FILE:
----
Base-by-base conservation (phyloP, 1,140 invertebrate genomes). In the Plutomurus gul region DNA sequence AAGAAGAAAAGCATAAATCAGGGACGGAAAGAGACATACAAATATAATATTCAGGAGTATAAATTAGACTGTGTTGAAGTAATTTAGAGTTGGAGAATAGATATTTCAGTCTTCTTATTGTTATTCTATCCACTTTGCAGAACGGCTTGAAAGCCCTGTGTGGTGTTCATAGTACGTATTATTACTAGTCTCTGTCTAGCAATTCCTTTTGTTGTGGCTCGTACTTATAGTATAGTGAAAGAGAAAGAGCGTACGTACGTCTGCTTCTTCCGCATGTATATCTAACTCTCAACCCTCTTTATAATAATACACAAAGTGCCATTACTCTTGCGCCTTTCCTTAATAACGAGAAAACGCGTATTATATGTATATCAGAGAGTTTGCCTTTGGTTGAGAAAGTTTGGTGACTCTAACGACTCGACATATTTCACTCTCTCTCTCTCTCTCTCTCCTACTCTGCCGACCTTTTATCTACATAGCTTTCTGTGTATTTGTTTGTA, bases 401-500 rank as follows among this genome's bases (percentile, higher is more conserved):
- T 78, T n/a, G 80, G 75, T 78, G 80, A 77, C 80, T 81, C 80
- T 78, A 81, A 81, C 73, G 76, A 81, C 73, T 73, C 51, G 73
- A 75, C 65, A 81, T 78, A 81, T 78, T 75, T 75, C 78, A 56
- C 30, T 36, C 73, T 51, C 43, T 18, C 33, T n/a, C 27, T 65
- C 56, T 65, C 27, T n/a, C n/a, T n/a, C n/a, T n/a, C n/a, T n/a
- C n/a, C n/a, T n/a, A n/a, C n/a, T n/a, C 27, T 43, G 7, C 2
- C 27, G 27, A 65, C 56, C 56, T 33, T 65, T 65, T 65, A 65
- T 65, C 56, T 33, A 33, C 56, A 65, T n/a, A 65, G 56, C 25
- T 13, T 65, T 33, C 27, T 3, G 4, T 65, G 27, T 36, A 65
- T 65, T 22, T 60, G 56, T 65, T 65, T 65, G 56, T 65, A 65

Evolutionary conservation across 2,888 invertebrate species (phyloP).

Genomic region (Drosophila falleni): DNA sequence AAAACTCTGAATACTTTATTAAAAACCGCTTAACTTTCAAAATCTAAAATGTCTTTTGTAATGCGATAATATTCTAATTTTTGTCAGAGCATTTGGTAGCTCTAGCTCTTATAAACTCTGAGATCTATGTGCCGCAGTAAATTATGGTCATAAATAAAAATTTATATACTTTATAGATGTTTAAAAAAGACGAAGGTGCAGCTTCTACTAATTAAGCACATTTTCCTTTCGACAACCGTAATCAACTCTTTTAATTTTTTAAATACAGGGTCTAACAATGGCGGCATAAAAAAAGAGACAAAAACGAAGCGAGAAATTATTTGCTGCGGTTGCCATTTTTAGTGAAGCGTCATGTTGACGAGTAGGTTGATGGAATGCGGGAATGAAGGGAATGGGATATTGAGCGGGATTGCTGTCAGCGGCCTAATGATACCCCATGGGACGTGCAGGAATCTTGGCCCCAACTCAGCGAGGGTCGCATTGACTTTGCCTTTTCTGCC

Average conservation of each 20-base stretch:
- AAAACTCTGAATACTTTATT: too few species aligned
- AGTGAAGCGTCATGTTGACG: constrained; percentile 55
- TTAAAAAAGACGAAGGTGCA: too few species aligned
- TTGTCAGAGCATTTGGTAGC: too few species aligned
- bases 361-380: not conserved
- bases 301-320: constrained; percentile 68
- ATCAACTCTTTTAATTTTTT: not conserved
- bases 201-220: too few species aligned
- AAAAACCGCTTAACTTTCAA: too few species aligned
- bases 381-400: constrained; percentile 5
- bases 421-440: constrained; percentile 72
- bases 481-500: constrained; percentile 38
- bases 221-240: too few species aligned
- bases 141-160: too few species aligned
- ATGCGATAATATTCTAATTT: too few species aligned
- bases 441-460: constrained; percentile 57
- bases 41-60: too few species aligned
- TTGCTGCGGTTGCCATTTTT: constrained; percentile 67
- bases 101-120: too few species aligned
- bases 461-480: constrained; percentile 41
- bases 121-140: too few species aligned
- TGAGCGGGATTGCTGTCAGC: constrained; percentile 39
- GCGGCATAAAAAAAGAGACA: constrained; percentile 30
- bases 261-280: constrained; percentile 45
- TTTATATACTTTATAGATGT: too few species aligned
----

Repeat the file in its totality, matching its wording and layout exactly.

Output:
Base-by-base conservation (phyloP, 1,140 invertebrate genomes). In the Plutomurus gul region DNA sequence AAGAAGAAAAGCATAAATCAGGGACGGAAAGAGACATACAAATATAATATTCAGGAGTATAAATTAGACTGTGTTGAAGTAATTTAGAGTTGGAGAATAGATATTTCAGTCTTCTTATTGTTATTCTATCCACTTTGCAGAACGGCTTGAAAGCCCTGTGTGGTGTTCATAGTACGTATTATTACTAGTCTCTGTCTAGCAATTCCTTTTGTTGTGGCTCGTACTTATAGTATAGTGAAAGAGAAAGAGCGTACGTACGTCTGCTTCTTCCGCATGTATATCTAACTCTCAACCCTCTTTATAATAATACACAAAGTGCCATTACTCTTGCGCCTTTCCTTAATAACGAGAAAACGCGTATTATATGTATATCAGAGAGTTTGCCTTTGGTTGAGAAAGTTTGGTGACTCTAACGACTCGACATATTTCACTCTCTCTCTCTCTCTCTCTCCTACTCTGCCGACCTTTTATCTACATAGCTTTCTGTGTATTTGTTTGTA, bases 401-500 rank as follows among this genome's bases (percentile, higher is more conserved):
- T 78, T n/a, G 80, G 75, T 78, G 80, A 77, C 80, T 81, C 80
- T 78, A 81, A 81, C 73, G 76, A 81, C 73, T 73, C 51, G 73
- A 75, C 65, A 81, T 78, A 81, T 78, T 75, T 75, C 78, A 56
- C 30, T 36, C 73, T 51, C 43, T 18, C 33, T n/a, C 27, T 65
- C 56, T 65, C 27, T n/a, C n/a, T n/a, C n/a, T n/a, C n/a, T n/a
- C n/a, C n/a, T n/a, A n/a, C n/a, T n/a, C 27, T 43, G 7, C 2
- C 27, G 27, A 65, C 56, C 56, T 33, T 65, T 65, T 65, A 65
- T 65, C 56, T 33, A 33, C 56, A 65, T n/a, A 65, G 56, C 25
- T 13, T 65, T 33, C 27, T 3, G 4, T 65, G 27, T 36, A 65
- T 65, T 22, T 60, G 56, T 65, T 65, T 65, G 56, T 65, A 65

Evolutionary conservation across 2,888 invertebrate species (phyloP).

Genomic region (Drosophila falleni): DNA sequence AAAACTCTGAATACTTTATTAAAAACCGCTTAACTTTCAAAATCTAAAATGTCTTTTGTAATGCGATAATATTCTAATTTTTGTCAGAGCATTTGGTAGCTCTAGCTCTTATAAACTCTGAGATCTATGTGCCGCAGTAAATTATGGTCATAAATAAAAATTTATATACTTTATAGATGTTTAAAAAAGACGAAGGTGCAGCTTCTACTAATTAAGCACATTTTCCTTTCGACAACCGTAATCAACTCTTTTAATTTTTTAAATACAGGGTCTAACAATGGCGGCATAAAAAAAGAGACAAAAACGAAGCGAGAAATTATTTGCTGCGGTTGCCATTTTTAGTGAAGCGTCATGTTGACGAGTAGGTTGATGGAATGCGGGAATGAAGGGAATGGGATATTGAGCGGGATTGCTGTCAGCGGCCTAATGATACCCCATGGGACGTGCAGGAATCTTGGCCCCAACTCAGCGAGGGTCGCATTGACTTTGCCTTTTCTGCC

Average conservation of each 20-base stretch:
- AAAACTCTGAATACTTTATT: too few species aligned
- AGTGAAGCGTCATGTTGACG: constrained; percentile 55
- TTAAAAAAGACGAAGGTGCA: too few species aligned
- TTGTCAGAGCATTTGGTAGC: too few species aligned
- bases 361-380: not conserved
- bases 301-320: constrained; percentile 68
- ATCAACTCTTTTAATTTTTT: not conserved
- bases 201-220: too few species aligned
- AAAAACCGCTTAACTTTCAA: too few species aligned
- bases 381-400: constrained; percentile 5
- bases 421-440: constrained; percentile 72
- bases 481-500: constrained; percentile 38
- bases 221-240: too few species aligned
- bases 141-160: too few species aligned
- ATGCGATAATATTCTAATTT: too few species aligned
- bases 441-460: constrained; percentile 57
- bases 41-60: too few species aligned
- TTGCTGCGGTTGCCATTTTT: constrained; percentile 67
- bases 101-120: too few species aligned
- bases 461-480: constrained; percentile 41
- bases 121-140: too few species aligned
- TGAGCGGGATTGCTGTCAGC: constrained; percentile 39
- GCGGCATAAAAAAAGAGACA: constrained; percentile 30
- bases 261-280: constrained; percentile 45
- TTTATATACTTTATAGATGT: too few species aligned